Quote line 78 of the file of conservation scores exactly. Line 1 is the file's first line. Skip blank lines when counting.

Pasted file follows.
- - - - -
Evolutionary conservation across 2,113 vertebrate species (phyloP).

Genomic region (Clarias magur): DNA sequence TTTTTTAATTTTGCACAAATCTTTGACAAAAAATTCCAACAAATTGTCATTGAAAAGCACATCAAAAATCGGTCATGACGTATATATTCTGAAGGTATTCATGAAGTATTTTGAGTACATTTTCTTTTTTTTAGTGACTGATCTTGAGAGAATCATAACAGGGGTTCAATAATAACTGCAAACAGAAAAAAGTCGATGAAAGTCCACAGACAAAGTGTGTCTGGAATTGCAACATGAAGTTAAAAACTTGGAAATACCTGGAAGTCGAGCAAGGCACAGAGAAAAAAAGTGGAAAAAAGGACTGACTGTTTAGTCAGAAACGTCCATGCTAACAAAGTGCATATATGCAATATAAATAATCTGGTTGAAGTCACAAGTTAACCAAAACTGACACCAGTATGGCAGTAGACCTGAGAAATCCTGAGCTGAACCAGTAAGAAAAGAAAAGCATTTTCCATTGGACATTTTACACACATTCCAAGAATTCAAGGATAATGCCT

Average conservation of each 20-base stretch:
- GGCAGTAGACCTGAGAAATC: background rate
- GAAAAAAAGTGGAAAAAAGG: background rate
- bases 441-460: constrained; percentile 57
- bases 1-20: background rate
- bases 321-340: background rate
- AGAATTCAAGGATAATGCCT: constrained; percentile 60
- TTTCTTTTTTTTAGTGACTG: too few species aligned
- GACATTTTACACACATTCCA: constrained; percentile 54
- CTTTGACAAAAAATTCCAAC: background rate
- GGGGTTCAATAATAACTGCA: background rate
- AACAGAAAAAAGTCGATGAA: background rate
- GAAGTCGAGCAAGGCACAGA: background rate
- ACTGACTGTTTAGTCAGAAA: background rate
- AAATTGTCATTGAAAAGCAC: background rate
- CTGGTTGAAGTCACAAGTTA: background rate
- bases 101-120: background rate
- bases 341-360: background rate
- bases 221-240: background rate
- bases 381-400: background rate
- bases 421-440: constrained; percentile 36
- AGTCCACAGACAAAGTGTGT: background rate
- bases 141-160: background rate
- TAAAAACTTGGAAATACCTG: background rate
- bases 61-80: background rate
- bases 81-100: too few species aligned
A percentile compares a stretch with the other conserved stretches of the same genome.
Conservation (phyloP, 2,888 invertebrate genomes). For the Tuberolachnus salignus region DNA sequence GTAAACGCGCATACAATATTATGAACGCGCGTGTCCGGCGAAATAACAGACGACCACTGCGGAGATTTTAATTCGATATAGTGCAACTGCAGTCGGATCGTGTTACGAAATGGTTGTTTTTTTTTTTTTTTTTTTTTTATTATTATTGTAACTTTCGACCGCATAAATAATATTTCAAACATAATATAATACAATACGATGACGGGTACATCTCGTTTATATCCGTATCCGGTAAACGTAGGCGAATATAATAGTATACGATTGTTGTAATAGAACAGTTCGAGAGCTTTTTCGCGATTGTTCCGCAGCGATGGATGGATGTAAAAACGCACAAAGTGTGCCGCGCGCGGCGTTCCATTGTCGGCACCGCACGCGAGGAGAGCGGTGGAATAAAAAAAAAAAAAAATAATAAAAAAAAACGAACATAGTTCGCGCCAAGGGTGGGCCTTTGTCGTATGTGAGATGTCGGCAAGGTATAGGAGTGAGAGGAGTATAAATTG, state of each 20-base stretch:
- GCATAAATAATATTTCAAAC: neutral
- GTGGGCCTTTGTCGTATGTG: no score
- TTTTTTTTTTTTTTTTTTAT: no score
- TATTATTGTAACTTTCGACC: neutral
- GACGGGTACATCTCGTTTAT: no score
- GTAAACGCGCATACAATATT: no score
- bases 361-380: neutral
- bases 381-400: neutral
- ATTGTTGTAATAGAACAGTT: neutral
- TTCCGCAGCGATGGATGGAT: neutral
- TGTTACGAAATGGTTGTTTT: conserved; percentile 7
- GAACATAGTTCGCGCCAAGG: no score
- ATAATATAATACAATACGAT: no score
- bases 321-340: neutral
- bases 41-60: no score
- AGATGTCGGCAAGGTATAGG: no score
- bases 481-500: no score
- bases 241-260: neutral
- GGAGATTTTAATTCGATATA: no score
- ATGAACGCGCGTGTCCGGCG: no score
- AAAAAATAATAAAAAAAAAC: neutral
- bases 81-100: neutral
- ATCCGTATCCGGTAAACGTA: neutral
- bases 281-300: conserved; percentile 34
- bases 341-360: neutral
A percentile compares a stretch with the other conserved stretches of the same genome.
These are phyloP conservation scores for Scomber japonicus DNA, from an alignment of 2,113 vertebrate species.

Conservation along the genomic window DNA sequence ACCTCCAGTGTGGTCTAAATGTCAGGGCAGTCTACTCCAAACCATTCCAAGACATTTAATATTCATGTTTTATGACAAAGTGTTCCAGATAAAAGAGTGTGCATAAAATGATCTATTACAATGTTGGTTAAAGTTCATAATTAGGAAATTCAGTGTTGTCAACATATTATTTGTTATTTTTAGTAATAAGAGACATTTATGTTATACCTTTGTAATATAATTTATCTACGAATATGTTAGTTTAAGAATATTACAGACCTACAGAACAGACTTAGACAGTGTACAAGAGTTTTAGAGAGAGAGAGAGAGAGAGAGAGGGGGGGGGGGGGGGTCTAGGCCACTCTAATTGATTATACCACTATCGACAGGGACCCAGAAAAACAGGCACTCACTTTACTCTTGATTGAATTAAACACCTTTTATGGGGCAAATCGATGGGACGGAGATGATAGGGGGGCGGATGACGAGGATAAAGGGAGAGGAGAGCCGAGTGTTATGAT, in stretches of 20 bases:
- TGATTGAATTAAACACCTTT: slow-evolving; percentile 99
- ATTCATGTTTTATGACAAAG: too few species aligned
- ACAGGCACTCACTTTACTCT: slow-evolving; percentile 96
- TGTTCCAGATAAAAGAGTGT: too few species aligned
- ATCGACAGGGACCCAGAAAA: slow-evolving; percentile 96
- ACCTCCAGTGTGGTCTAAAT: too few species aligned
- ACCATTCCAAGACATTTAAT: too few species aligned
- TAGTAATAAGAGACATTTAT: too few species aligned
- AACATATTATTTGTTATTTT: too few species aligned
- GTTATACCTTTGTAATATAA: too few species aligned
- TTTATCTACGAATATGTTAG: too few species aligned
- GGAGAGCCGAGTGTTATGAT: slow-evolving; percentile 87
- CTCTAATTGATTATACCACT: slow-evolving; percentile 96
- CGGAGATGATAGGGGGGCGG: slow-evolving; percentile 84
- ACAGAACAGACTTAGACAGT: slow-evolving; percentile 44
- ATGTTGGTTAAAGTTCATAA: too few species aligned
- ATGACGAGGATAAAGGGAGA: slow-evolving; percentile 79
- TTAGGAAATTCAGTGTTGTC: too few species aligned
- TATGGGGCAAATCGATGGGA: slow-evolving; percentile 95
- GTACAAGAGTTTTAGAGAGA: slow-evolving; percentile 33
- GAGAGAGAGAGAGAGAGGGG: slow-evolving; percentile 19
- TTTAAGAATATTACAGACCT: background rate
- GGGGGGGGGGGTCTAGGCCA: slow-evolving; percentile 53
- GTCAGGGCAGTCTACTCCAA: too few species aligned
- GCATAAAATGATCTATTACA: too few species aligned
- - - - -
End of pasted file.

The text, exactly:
- GTACAAGAGTTTTAGAGAGA: slow-evolving; percentile 33